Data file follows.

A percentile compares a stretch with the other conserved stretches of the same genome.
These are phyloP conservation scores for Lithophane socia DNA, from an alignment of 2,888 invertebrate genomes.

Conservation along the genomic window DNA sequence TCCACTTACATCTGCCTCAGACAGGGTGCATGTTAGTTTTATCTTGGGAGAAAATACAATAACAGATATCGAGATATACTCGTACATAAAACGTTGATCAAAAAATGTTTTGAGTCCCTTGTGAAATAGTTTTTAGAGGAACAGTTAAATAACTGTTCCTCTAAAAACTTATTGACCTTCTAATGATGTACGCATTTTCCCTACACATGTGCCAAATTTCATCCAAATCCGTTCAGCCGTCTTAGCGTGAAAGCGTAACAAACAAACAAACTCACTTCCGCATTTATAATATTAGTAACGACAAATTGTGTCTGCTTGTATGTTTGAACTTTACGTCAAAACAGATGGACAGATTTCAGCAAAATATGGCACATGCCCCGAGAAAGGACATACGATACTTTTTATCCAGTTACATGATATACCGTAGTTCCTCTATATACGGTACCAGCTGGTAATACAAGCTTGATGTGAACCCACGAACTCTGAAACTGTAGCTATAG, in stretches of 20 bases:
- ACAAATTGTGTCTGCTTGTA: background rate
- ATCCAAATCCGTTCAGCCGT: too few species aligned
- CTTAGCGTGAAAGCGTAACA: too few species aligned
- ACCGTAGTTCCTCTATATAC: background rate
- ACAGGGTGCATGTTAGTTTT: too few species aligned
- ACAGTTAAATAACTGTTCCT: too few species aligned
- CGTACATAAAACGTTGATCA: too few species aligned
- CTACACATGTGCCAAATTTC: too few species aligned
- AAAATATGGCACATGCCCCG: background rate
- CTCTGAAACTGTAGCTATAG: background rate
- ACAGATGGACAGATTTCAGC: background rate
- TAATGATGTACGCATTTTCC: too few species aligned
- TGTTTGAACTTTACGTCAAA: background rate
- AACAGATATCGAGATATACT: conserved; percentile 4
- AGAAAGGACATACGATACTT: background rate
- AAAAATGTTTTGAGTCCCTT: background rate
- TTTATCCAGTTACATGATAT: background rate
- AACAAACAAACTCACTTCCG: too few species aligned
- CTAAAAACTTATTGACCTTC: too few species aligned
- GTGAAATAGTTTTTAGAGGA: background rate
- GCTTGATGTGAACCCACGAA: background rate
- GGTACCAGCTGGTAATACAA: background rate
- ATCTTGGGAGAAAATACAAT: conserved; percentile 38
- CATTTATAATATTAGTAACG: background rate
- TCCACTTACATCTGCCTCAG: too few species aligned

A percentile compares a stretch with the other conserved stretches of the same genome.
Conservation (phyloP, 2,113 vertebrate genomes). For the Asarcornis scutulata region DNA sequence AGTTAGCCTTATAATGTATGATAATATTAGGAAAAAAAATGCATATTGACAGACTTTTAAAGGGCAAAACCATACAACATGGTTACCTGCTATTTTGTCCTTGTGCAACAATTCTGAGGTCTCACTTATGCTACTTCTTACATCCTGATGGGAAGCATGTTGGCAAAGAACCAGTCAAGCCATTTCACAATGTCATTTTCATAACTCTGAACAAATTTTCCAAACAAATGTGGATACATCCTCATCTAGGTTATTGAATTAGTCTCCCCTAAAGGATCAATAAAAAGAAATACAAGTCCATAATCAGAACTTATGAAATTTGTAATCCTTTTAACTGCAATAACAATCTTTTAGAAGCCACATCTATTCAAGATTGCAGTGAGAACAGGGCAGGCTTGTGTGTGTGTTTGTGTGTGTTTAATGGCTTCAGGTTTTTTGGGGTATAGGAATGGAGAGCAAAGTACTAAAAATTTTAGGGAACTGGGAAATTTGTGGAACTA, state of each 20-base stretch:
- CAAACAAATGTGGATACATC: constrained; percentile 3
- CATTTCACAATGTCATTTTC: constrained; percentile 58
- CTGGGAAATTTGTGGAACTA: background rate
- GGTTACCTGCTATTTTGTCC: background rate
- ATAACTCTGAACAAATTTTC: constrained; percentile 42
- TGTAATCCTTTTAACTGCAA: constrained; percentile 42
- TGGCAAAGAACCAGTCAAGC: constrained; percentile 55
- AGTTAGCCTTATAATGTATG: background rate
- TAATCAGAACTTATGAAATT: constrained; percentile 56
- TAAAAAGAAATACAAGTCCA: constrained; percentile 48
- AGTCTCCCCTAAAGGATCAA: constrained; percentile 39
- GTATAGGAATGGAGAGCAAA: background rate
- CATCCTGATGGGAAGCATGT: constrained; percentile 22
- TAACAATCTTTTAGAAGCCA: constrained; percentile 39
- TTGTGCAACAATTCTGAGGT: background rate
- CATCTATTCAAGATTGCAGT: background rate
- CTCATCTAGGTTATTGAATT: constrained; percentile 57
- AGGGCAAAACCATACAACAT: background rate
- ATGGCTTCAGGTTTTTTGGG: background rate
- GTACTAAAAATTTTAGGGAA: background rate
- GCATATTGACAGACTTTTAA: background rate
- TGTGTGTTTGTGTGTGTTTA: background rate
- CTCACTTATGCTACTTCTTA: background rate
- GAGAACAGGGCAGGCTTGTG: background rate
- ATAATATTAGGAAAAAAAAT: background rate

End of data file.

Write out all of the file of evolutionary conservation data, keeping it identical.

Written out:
A percentile compares a stretch with the other conserved stretches of the same genome.
These are phyloP conservation scores for Lithophane socia DNA, from an alignment of 2,888 invertebrate genomes.

Conservation along the genomic window DNA sequence TCCACTTACATCTGCCTCAGACAGGGTGCATGTTAGTTTTATCTTGGGAGAAAATACAATAACAGATATCGAGATATACTCGTACATAAAACGTTGATCAAAAAATGTTTTGAGTCCCTTGTGAAATAGTTTTTAGAGGAACAGTTAAATAACTGTTCCTCTAAAAACTTATTGACCTTCTAATGATGTACGCATTTTCCCTACACATGTGCCAAATTTCATCCAAATCCGTTCAGCCGTCTTAGCGTGAAAGCGTAACAAACAAACAAACTCACTTCCGCATTTATAATATTAGTAACGACAAATTGTGTCTGCTTGTATGTTTGAACTTTACGTCAAAACAGATGGACAGATTTCAGCAAAATATGGCACATGCCCCGAGAAAGGACATACGATACTTTTTATCCAGTTACATGATATACCGTAGTTCCTCTATATACGGTACCAGCTGGTAATACAAGCTTGATGTGAACCCACGAACTCTGAAACTGTAGCTATAG, in stretches of 20 bases:
- ACAAATTGTGTCTGCTTGTA: background rate
- ATCCAAATCCGTTCAGCCGT: too few species aligned
- CTTAGCGTGAAAGCGTAACA: too few species aligned
- ACCGTAGTTCCTCTATATAC: background rate
- ACAGGGTGCATGTTAGTTTT: too few species aligned
- ACAGTTAAATAACTGTTCCT: too few species aligned
- CGTACATAAAACGTTGATCA: too few species aligned
- CTACACATGTGCCAAATTTC: too few species aligned
- AAAATATGGCACATGCCCCG: background rate
- CTCTGAAACTGTAGCTATAG: background rate
- ACAGATGGACAGATTTCAGC: background rate
- TAATGATGTACGCATTTTCC: too few species aligned
- TGTTTGAACTTTACGTCAAA: background rate
- AACAGATATCGAGATATACT: conserved; percentile 4
- AGAAAGGACATACGATACTT: background rate
- AAAAATGTTTTGAGTCCCTT: background rate
- TTTATCCAGTTACATGATAT: background rate
- AACAAACAAACTCACTTCCG: too few species aligned
- CTAAAAACTTATTGACCTTC: too few species aligned
- GTGAAATAGTTTTTAGAGGA: background rate
- GCTTGATGTGAACCCACGAA: background rate
- GGTACCAGCTGGTAATACAA: background rate
- ATCTTGGGAGAAAATACAAT: conserved; percentile 38
- CATTTATAATATTAGTAACG: background rate
- TCCACTTACATCTGCCTCAG: too few species aligned

A percentile compares a stretch with the other conserved stretches of the same genome.
Conservation (phyloP, 2,113 vertebrate genomes). For the Asarcornis scutulata region DNA sequence AGTTAGCCTTATAATGTATGATAATATTAGGAAAAAAAATGCATATTGACAGACTTTTAAAGGGCAAAACCATACAACATGGTTACCTGCTATTTTGTCCTTGTGCAACAATTCTGAGGTCTCACTTATGCTACTTCTTACATCCTGATGGGAAGCATGTTGGCAAAGAACCAGTCAAGCCATTTCACAATGTCATTTTCATAACTCTGAACAAATTTTCCAAACAAATGTGGATACATCCTCATCTAGGTTATTGAATTAGTCTCCCCTAAAGGATCAATAAAAAGAAATACAAGTCCATAATCAGAACTTATGAAATTTGTAATCCTTTTAACTGCAATAACAATCTTTTAGAAGCCACATCTATTCAAGATTGCAGTGAGAACAGGGCAGGCTTGTGTGTGTGTTTGTGTGTGTTTAATGGCTTCAGGTTTTTTGGGGTATAGGAATGGAGAGCAAAGTACTAAAAATTTTAGGGAACTGGGAAATTTGTGGAACTA, state of each 20-base stretch:
- CAAACAAATGTGGATACATC: constrained; percentile 3
- CATTTCACAATGTCATTTTC: constrained; percentile 58
- CTGGGAAATTTGTGGAACTA: background rate
- GGTTACCTGCTATTTTGTCC: background rate
- ATAACTCTGAACAAATTTTC: constrained; percentile 42
- TGTAATCCTTTTAACTGCAA: constrained; percentile 42
- TGGCAAAGAACCAGTCAAGC: constrained; percentile 55
- AGTTAGCCTTATAATGTATG: background rate
- TAATCAGAACTTATGAAATT: constrained; percentile 56
- TAAAAAGAAATACAAGTCCA: constrained; percentile 48
- AGTCTCCCCTAAAGGATCAA: constrained; percentile 39
- GTATAGGAATGGAGAGCAAA: background rate
- CATCCTGATGGGAAGCATGT: constrained; percentile 22
- TAACAATCTTTTAGAAGCCA: constrained; percentile 39
- TTGTGCAACAATTCTGAGGT: background rate
- CATCTATTCAAGATTGCAGT: background rate
- CTCATCTAGGTTATTGAATT: constrained; percentile 57
- AGGGCAAAACCATACAACAT: background rate
- ATGGCTTCAGGTTTTTTGGG: background rate
- GTACTAAAAATTTTAGGGAA: background rate
- GCATATTGACAGACTTTTAA: background rate
- TGTGTGTTTGTGTGTGTTTA: background rate
- CTCACTTATGCTACTTCTTA: background rate
- GAGAACAGGGCAGGCTTGTG: background rate
- ATAATATTAGGAAAAAAAAT: background rate